Installing PHP as CGI

software development

#1

I would like to compile PHP in my directory to use as a CGI. All of the instructions I have seen on the Web are a little spotty, or assume more knowledge of PHP and Apache then I possess.

Has anyone successfully installed PHP as a CGI? What issues did you encounter in doing it?

Thanks!

John Stevenson

tranquileye.com


#2

Hi John

Not sure exactly what you are trying to do here. I have experience in using PHP to interact with a web server using CGI, yes.

What do you need assistance with?

Wil


#3

He’s referring to actually compiling his own version of PHP in his home directory and running it as a CGI (this is a bit slower than using the PHP that’s compiled into Apache but is more secure and people can compile modules into PHP that we don’t offer).

I think there are a few customers who have done it successfully but it’s pretty tricky. I’m sorry that I’m not able to offer much help. There are some docs in the kbase if you haven’t read them yet which explain how to call it once you’ve compiled it and mentions a few snafus.

Compiling it shouldn’t actually be too difficult; getting it to work from the command line isn’t either. Getting it to play nice with suexec and execute via the web is another story altogether.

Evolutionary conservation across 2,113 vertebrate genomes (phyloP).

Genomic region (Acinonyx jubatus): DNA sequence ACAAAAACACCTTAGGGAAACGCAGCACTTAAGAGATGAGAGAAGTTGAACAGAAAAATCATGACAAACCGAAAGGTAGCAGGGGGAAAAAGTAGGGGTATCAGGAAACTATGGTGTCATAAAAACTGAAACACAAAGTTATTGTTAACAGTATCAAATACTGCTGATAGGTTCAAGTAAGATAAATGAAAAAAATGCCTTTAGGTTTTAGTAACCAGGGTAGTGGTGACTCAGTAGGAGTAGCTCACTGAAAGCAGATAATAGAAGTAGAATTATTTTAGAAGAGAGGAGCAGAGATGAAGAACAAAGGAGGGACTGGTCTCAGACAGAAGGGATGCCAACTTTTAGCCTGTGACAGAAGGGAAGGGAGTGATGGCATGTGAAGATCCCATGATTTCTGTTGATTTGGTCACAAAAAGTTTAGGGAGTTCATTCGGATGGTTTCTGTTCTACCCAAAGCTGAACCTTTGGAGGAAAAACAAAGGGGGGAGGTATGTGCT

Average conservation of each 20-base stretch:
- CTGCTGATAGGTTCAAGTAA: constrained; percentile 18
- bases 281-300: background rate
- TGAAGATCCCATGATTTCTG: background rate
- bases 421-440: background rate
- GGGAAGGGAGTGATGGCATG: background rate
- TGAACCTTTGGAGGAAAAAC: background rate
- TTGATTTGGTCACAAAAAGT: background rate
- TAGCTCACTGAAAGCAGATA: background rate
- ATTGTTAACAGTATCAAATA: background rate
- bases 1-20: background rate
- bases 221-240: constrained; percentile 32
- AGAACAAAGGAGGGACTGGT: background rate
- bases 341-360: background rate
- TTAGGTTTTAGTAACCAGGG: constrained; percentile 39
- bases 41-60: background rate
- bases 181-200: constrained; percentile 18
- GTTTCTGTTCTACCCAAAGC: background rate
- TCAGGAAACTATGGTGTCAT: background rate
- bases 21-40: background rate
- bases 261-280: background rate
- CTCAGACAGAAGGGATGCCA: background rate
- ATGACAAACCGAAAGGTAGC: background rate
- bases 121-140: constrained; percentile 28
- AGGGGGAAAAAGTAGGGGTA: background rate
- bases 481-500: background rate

#4

There are basically two ways to run PHP.

The standard way - which we support - is running PHP compiled into the web server itself.

The other way is to run PHP as a separate executable, which is launched every time a script uses it. As a general rule this is not preferable, at least if speed of execution is your priority. This is more or less how Perl works, and as much as I love Perl, it is slower than PHP (not counting mod_perl, which works similarly to embedded PHP, but we don’t support that for various reasons).

One advantage of running PHP as an executable is that it patches some security problems inherent to running it compiled into the web server. It’s also kind of nice for debugging things, or running stuff from cron (although there’s ways to do that with traditional PHP as well).

  • Jeff @ DreamHost
  • DH Discussion Forum Admin

#5

Jeff, Will,

Thanks for clarifying that. I’m not very familiar with PHP and I honestly didn’t have a clue you could work it that way.

Surely this is a lot slower and takes up a lot more system resources, and therefore frowned upon by Dreamhost?

Hmm…

Wil


#6

Surely this is a lot slower and takes up a lot more system resources, and therefore frowned upon by Dreamhost?

I’m not sure I would say frowned on, but we’re probably not going to go out of our way to encourage it. There’s a reason why most people use non-CGI-based PHP: It’s fast. 99% of the time you should probably go that route.

But we’re not going to ban it or anything. Anyone who knows how to compile and use PHP stand-alone probably understands the problems and will be careful not to overpower the server (it’s probably no worse than Perl, in any case).

  • Jeff @ DreamHost
  • DH Discussion Forum Admin